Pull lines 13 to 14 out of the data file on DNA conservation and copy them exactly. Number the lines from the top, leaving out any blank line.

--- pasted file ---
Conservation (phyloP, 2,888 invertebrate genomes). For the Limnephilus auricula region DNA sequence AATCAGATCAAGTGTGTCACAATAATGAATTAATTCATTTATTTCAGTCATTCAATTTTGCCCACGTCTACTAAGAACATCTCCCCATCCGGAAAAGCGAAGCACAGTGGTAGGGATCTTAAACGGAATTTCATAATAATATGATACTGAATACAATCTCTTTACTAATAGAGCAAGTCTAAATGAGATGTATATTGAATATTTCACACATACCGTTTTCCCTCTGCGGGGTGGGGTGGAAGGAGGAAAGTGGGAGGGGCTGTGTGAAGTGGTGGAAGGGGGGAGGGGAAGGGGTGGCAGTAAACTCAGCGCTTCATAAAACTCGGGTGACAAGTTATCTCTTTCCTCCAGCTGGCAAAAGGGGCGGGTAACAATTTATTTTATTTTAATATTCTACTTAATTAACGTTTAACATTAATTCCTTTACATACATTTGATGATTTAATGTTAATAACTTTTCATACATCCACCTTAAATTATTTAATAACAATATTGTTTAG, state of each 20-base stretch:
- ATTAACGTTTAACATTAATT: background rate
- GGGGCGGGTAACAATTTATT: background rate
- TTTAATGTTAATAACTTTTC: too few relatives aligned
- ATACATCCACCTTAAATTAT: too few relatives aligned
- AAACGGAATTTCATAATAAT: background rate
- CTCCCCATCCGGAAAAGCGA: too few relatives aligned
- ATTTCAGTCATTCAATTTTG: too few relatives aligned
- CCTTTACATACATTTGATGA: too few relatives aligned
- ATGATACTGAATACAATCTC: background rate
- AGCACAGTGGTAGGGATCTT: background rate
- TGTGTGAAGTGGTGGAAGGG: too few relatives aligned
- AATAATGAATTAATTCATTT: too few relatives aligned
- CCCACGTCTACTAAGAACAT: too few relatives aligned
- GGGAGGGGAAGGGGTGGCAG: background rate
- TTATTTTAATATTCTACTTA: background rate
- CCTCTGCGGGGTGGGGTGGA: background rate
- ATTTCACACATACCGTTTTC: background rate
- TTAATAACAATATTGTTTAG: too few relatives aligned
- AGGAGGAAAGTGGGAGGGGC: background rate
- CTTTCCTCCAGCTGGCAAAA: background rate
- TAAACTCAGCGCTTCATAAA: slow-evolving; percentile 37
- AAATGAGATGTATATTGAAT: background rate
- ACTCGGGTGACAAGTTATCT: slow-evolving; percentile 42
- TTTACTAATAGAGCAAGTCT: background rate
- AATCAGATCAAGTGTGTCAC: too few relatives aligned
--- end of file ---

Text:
- AATAATGAATTAATTCATTT: too few relatives aligned
- CCCACGTCTACTAAGAACAT: too few relatives aligned